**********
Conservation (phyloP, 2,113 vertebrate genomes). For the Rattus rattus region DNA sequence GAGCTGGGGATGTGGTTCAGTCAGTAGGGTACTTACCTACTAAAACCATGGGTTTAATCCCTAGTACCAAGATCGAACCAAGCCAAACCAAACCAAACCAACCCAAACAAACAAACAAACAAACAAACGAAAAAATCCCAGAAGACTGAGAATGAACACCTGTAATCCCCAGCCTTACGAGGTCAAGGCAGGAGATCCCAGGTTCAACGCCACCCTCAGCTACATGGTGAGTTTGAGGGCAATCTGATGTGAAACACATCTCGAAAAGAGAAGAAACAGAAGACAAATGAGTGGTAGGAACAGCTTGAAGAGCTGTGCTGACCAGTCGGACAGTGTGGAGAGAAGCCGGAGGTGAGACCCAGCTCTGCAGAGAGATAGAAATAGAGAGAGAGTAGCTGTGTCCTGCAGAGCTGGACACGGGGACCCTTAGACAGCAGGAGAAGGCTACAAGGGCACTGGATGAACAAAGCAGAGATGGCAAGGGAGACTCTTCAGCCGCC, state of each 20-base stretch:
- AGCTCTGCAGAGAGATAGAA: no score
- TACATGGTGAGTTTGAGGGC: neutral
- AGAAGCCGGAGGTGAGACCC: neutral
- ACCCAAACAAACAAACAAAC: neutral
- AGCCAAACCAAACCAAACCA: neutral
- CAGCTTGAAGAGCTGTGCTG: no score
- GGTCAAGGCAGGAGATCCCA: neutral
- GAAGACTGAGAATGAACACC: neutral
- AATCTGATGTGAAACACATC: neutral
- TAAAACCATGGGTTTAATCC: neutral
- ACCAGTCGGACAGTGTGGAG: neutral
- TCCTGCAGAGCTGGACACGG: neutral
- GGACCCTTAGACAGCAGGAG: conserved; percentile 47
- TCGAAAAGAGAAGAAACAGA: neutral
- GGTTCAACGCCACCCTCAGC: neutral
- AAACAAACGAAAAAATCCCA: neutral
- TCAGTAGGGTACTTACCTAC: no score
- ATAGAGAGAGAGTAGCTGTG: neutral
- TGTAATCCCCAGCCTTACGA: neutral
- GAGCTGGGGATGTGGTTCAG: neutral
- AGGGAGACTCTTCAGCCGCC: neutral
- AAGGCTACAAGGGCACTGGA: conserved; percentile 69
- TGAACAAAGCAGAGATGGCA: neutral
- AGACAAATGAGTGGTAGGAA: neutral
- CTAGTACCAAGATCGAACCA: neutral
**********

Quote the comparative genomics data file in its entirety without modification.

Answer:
Conservation (phyloP, 2,113 vertebrate genomes). For the Rattus rattus region DNA sequence GAGCTGGGGATGTGGTTCAGTCAGTAGGGTACTTACCTACTAAAACCATGGGTTTAATCCCTAGTACCAAGATCGAACCAAGCCAAACCAAACCAAACCAACCCAAACAAACAAACAAACAAACAAACGAAAAAATCCCAGAAGACTGAGAATGAACACCTGTAATCCCCAGCCTTACGAGGTCAAGGCAGGAGATCCCAGGTTCAACGCCACCCTCAGCTACATGGTGAGTTTGAGGGCAATCTGATGTGAAACACATCTCGAAAAGAGAAGAAACAGAAGACAAATGAGTGGTAGGAACAGCTTGAAGAGCTGTGCTGACCAGTCGGACAGTGTGGAGAGAAGCCGGAGGTGAGACCCAGCTCTGCAGAGAGATAGAAATAGAGAGAGAGTAGCTGTGTCCTGCAGAGCTGGACACGGGGACCCTTAGACAGCAGGAGAAGGCTACAAGGGCACTGGATGAACAAAGCAGAGATGGCAAGGGAGACTCTTCAGCCGCC, state of each 20-base stretch:
- AGCTCTGCAGAGAGATAGAA: no score
- TACATGGTGAGTTTGAGGGC: neutral
- AGAAGCCGGAGGTGAGACCC: neutral
- ACCCAAACAAACAAACAAAC: neutral
- AGCCAAACCAAACCAAACCA: neutral
- CAGCTTGAAGAGCTGTGCTG: no score
- GGTCAAGGCAGGAGATCCCA: neutral
- GAAGACTGAGAATGAACACC: neutral
- AATCTGATGTGAAACACATC: neutral
- TAAAACCATGGGTTTAATCC: neutral
- ACCAGTCGGACAGTGTGGAG: neutral
- TCCTGCAGAGCTGGACACGG: neutral
- GGACCCTTAGACAGCAGGAG: conserved; percentile 47
- TCGAAAAGAGAAGAAACAGA: neutral
- GGTTCAACGCCACCCTCAGC: neutral
- AAACAAACGAAAAAATCCCA: neutral
- TCAGTAGGGTACTTACCTAC: no score
- ATAGAGAGAGAGTAGCTGTG: neutral
- TGTAATCCCCAGCCTTACGA: neutral
- GAGCTGGGGATGTGGTTCAG: neutral
- AGGGAGACTCTTCAGCCGCC: neutral
- AAGGCTACAAGGGCACTGGA: conserved; percentile 69
- TGAACAAAGCAGAGATGGCA: neutral
- AGACAAATGAGTGGTAGGAA: neutral
- CTAGTACCAAGATCGAACCA: neutral